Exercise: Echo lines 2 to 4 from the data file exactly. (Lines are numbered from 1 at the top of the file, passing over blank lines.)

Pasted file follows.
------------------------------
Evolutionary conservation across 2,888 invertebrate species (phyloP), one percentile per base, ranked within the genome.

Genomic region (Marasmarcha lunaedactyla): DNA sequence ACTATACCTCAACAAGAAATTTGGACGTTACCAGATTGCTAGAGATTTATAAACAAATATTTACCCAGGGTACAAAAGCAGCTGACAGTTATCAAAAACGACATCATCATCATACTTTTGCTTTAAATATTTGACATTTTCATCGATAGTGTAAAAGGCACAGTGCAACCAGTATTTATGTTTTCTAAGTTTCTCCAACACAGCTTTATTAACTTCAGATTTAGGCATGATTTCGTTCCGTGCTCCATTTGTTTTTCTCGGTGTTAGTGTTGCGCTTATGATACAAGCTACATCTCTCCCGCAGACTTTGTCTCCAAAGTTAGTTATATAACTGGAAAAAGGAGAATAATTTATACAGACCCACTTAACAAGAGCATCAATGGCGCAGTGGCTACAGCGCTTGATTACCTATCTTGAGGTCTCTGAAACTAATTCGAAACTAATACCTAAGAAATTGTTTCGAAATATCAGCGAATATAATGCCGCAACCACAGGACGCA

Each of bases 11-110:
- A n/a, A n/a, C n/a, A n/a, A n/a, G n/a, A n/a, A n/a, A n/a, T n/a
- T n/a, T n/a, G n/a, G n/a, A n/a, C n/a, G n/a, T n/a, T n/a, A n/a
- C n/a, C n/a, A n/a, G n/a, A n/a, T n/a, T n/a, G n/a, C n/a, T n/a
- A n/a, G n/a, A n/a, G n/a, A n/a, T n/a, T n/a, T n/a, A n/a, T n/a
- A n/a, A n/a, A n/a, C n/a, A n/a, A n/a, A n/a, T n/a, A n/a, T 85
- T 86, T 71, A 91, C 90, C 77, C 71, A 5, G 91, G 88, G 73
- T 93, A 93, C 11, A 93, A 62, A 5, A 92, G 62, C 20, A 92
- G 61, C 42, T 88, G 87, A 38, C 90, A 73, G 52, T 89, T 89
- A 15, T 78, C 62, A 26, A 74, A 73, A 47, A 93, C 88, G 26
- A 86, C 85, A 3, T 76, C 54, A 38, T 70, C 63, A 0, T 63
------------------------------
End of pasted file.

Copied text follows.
Genomic region (Marasmarcha lunaedactyla): DNA sequence ACTATACCTCAACAAGAAATTTGGACGTTACCAGATTGCTAGAGATTTATAAACAAATATTTACCCAGGGTACAAAAGCAGCTGACAGTTATCAAAAACGACATCATCATCATACTTTTGCTTTAAATATTTGACATTTTCATCGATAGTGTAAAAGGCACAGTGCAACCAGTATTTATGTTTTCTAAGTTTCTCCAACACAGCTTTATTAACTTCAGATTTAGGCATGATTTCGTTCCGTGCTCCATTTGTTTTTCTCGGTGTTAGTGTTGCGCTTATGATACAAGCTACATCTCTCCCGCAGACTTTGTCTCCAAAGTTAGTTATATAACTGGAAAAAGGAGAATAATTTATACAGACCCACTTAACAAGAGCATCAATGGCGCAGTGGCTACAGCGCTTGATTACCTATCTTGAGGTCTCTGAAACTAATTCGAAACTAATACCTAAGAAATTGTTTCGAAATATCAGCGAATATAATGCCGCAACCACAGGACGCA

Each of bases 11-110:
- A n/a, A n/a, C n/a, A n/a, A n/a, G n/a, A n/a, A n/a, A n/a, T n/a